We believe that collateral benefits should reduce damages in all cases. Claimants should recover only for losses actually incurred. Collateral benefit payers are and should remain able to contract to recover their outlay when damages are received. The current law provides for a subrogated claim to be brought in such cases.

The provision of care treatment or funding by statutory services

The Governments proposals focus upon s2(4) of the Law Reform (Personal Injuries) Act 1948 and the availability of NHS treatment. They do not deal with the key issues affecting all defendants handling large cases, namely the interplay between damages provided for care provision and state provision of care services by Local Authorities and the NHS, pursuant to a complex statutory framework. We consider that these areas need to be considered together and the statutes and regulations relating to entitlement to care and funding need to be made clear and consistent.

The Government considers in a limited way a scheme for direct funding of care providers by defendants. It contemplates the possibility of certain aspects of treatment being provided by the NHS, subject to recovery of costs. For many reasons, we believe that this would be undesirable and unworkable.

We consider that the current approach of allowing the court to determine funding and treatment which is likely to be received from statutory services, having considered all relevant evidence, remains the best way of dealing with these issues. This exercise will be simplified if our proposal for clarification of the statutory and regulatory regime is adopted.

Browne Jacobson is currently developing a protocol for co-operation between statutory services and defendants to claims involving Sowden/Crofton issues which we hope will assist both defendants and statutory services in dealing with these claims in an efficient and cost effective manner.

The use of capped indemnities and reverse indemnities in this type of claim is an effective means of reducing the risk of double recovery. Such indemnities are often agreed in claims involving Sowden/Crofton issues but have not yet been ordered by the courts. We believe this should be addressed by legislation and/or amendment to the Civil Procedure Rules.

We do not consider that this important area has been adequately explored within the Governments consultation paper and this is a missed opportunity. We have attempted to address the broader issues in our response but have invited the Government to consult further in relation to this field if our proposals are not adopted.

Accommodation claims

The Government seeks to address concerns that claimants who require alternative accommodation as a result of an injury may not always receive adequate funds on payment of an award for damages to allow them to purchase the property they need. The Governments proposals involve defendants paying the capital cost of accommodation, either without any provision for recovery, or in return for charge over the property.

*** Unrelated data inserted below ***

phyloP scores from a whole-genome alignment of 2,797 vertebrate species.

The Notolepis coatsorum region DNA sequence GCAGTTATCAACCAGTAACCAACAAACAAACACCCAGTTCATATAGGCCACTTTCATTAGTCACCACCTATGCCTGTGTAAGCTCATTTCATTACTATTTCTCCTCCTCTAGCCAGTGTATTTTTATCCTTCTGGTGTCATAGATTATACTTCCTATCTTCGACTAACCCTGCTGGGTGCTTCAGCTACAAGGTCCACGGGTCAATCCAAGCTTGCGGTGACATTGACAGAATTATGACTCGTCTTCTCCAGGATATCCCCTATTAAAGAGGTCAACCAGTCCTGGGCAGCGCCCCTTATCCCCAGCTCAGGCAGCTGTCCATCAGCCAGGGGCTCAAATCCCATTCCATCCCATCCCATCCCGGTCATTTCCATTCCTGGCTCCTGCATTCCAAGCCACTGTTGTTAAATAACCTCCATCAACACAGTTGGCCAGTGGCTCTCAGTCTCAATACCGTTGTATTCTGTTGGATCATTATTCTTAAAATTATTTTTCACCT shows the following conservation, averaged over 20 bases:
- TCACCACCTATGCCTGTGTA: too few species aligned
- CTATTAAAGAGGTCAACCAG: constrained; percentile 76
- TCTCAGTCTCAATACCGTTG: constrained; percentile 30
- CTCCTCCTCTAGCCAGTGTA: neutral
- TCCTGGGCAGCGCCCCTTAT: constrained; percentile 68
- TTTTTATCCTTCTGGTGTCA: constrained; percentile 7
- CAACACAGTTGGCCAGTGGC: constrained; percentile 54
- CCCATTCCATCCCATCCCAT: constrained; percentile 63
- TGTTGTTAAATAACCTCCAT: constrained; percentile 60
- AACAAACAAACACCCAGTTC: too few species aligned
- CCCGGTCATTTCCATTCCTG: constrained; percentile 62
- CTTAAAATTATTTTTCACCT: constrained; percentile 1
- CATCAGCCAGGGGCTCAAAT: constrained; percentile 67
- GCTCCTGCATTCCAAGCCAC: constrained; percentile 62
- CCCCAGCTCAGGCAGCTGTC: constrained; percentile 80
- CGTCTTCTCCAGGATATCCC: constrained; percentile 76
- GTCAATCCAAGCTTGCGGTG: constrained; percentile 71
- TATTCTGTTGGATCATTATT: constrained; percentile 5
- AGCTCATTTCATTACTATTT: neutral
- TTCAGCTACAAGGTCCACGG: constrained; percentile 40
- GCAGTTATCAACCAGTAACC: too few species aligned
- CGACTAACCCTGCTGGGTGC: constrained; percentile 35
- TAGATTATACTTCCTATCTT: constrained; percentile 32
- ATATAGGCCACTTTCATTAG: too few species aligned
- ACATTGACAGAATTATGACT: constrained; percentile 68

We do not consider that this is an area in which reform is needed. The current Roberts v Johnstone approach allows claimants to recover losses incurred through setting aside funds to purchase property and the claimant has the benefit of an investment in the form of his property. This avoids double recovery and gives both parties a "clean break" at the end of a claim. We are of the view that it should be maintained.

Aggravated, Exemplary and Restitutional damages

The Government proposed no significant changes to the law in these areas. We believe this is right. We are not aware of any difficulties or concerns that would justify a change to the law.

Intellectual Property (IP)

The government has proposed replacement of additional damages within IP legislation with the term aggravated and restitution damages. It has invited comments as to the efficacy of the IP system of damages more generally.

We consider the principles of IP damages are sound. We do not believe there is need to replace well established and well understood terms.

We are concerned, however that lower value IP rights may not receive adequate protection due to the potential cost and complexity of proceedings. We have previously proposed to the Government that an IP fast track procedure should be introduced for some such claims. We consider this should incorporate a tariff of damages to be utilised in the absence of evidence from the parties in support of a different award.

The content of this bulletin is provided for the purposes of general interest and information. It contains only brief summaries of aspects of the subject matter and does not provide comprehensive statements of the law. It does not constitute legal advice and does not provide a substitute for it.

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The content on this page is provided for the purposes of general interest and information. It contains only brief summaries of aspects of the subject matter and does not provide comprehensive statements of the law. It does not constitute legal advice and does not provide a substitute for it.